Al-Durra gas field is exclusively owned by Saudi Arabia and Kuwait, and they alone have the right to its natural resources, Gulf ministers said on Thursday.
The Gulf Cooperation Council foreign ministers gathering in Riyadh also rejected “any claims that any other party has rights in this field or the submerged area adjacent to the area divided by its designated borders between the Kingdom of Saudi Arabia and the State of Kuwait,” in a statement issued by the bloc.
In July, Iran’s oil minister said his country will “pursue its rights and interests regarding exploitation and exploration” of the field, which Saudi Arabia and Kuwait have criticized.
The Saudi Foreign Minister Prince Faisal bin Farhan called on Iran to engage in negotiations to demarcate the eastern border of the area. Saad Al-Barrak, Kuwait’s oil minister, said he was surprised by the Iranian plan and added that the move from Tehran contradicts the basic principles of international relations.
“The ownership of the natural resources in the submerged area adjacent to the Saudi-Kuwaiti divided zone, including the entire Al Durra field, is joint ownership between the Kingdom of Saudi Arabia and the State of Kuwait only, and they alone have full rights to exploit the wealth in that area,” the GCC statement said.
The Joint Al-Khafji Joint Operations, which comprises Kuwait Gulf Oil Company and Aramco for Gulf Operations, said on Thursday that production at the divided zone had resumed on Tuesday after the first phase after the completion of maintenance. In December both entities signed a memorandum of understanding to develop the field, which is expected to produce about one billion cubic feet of natural gas per day, along with 84,000 barrels of liquefied gas.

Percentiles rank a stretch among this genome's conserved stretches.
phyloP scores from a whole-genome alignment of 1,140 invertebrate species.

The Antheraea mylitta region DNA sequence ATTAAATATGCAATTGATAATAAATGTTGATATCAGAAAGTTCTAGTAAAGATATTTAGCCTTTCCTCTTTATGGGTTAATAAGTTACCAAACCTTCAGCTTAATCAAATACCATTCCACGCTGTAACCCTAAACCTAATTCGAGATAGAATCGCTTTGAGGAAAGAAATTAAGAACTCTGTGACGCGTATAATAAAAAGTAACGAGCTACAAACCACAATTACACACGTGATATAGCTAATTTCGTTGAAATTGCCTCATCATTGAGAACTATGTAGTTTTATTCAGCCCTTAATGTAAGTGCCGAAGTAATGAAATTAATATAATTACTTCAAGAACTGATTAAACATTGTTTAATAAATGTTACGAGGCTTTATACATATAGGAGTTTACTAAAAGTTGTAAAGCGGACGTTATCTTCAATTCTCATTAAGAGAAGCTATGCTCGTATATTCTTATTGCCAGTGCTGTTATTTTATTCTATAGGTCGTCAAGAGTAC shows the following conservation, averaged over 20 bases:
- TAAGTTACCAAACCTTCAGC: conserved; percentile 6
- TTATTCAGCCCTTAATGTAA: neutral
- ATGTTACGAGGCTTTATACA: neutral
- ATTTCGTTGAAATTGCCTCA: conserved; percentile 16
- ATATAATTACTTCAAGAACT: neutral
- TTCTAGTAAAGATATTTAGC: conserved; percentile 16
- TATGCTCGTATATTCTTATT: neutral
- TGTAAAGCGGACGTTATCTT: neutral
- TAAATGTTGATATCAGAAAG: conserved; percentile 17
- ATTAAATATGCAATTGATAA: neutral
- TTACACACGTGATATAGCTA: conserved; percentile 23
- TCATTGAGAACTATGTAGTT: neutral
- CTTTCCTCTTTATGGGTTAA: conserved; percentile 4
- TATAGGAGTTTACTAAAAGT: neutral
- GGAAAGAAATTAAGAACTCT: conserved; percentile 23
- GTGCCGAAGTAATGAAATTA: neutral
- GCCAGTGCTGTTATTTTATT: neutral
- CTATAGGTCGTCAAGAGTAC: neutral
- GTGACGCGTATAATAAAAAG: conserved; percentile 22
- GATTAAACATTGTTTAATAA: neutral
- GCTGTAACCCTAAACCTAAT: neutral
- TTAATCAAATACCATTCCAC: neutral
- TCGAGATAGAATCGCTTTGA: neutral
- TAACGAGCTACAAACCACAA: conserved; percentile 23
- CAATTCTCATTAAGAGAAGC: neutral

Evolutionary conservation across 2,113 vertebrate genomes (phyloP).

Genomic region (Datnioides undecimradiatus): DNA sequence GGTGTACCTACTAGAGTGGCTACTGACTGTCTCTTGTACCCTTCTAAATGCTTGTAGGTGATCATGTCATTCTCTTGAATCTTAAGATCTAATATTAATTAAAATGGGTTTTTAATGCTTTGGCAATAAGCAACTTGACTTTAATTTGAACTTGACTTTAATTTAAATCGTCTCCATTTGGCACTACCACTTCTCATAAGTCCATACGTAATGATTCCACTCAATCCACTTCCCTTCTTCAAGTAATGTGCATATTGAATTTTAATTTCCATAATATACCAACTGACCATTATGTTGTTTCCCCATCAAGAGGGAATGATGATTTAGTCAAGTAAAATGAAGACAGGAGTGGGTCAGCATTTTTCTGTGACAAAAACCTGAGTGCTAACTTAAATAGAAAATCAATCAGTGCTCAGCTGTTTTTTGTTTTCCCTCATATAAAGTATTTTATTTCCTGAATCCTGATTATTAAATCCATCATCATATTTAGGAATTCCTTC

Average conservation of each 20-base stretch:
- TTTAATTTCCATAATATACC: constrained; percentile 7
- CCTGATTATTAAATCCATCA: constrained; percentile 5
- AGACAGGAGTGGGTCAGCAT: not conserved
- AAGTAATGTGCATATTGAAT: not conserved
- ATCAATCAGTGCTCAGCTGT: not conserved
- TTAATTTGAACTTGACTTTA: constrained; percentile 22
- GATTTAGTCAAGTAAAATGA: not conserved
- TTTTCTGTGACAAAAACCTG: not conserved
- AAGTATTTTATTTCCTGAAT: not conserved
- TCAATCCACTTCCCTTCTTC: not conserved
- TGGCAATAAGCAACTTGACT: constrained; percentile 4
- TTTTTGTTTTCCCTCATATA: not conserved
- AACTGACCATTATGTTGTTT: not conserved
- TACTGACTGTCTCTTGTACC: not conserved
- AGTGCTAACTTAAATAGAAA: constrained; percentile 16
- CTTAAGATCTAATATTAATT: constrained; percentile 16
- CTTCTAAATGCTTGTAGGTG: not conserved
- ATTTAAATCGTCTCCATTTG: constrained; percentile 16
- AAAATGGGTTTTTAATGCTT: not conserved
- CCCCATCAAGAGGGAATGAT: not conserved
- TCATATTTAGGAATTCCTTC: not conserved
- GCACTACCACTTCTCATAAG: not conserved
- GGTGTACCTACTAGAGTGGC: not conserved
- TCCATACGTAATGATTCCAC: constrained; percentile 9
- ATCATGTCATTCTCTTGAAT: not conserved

The Al-Durra gas field is a common submerged area between Saudi Arabia and Kuwait located in the Arabian Gulf. It is situated within the Al-Ahsa governorate, which is a part of the Eastern province of Saudi Arabia.
The discovery of this oil field dates back to the 1960s, which coincided with the commencement of the demarcation process for the maritime borders between Saudi Arabia and Kuwait.
The Al-Durra oil field’s strategic importance and the potential wealth it holds have attracted the attention of neighboring countries, particularly Iran.
The dispute over its ownership and exploitation rights arises from differing interpretations of maritime boundaries and conflicting claims by Tehran.
In 2001, Iran began granting contracts for its exploration, which prompted Saudi Arabia and Kuwait to finalize the demarcation of their maritime borders, which included the Al-Durra oil field.
GCC ministers also rejected Iranian occupation of the three UAE Islands of Greater Tunb, Lesser Tunb, and Abu Musa, calling on Tehran to consider Emirati efforts to resolve the issue through dialogue.
They stressed “support for the sovereignty of the United Arab Emirates over its three islands, territorial waters, airspace, continental shelf, and economic zone, as an indivisible part from the territory of the United Arab Emirates, and considering that any practices or actions carried out by Iran on the three islands are null, void and have no effect on the right of the sovereignty of the United Arab Emirates over its three islands.”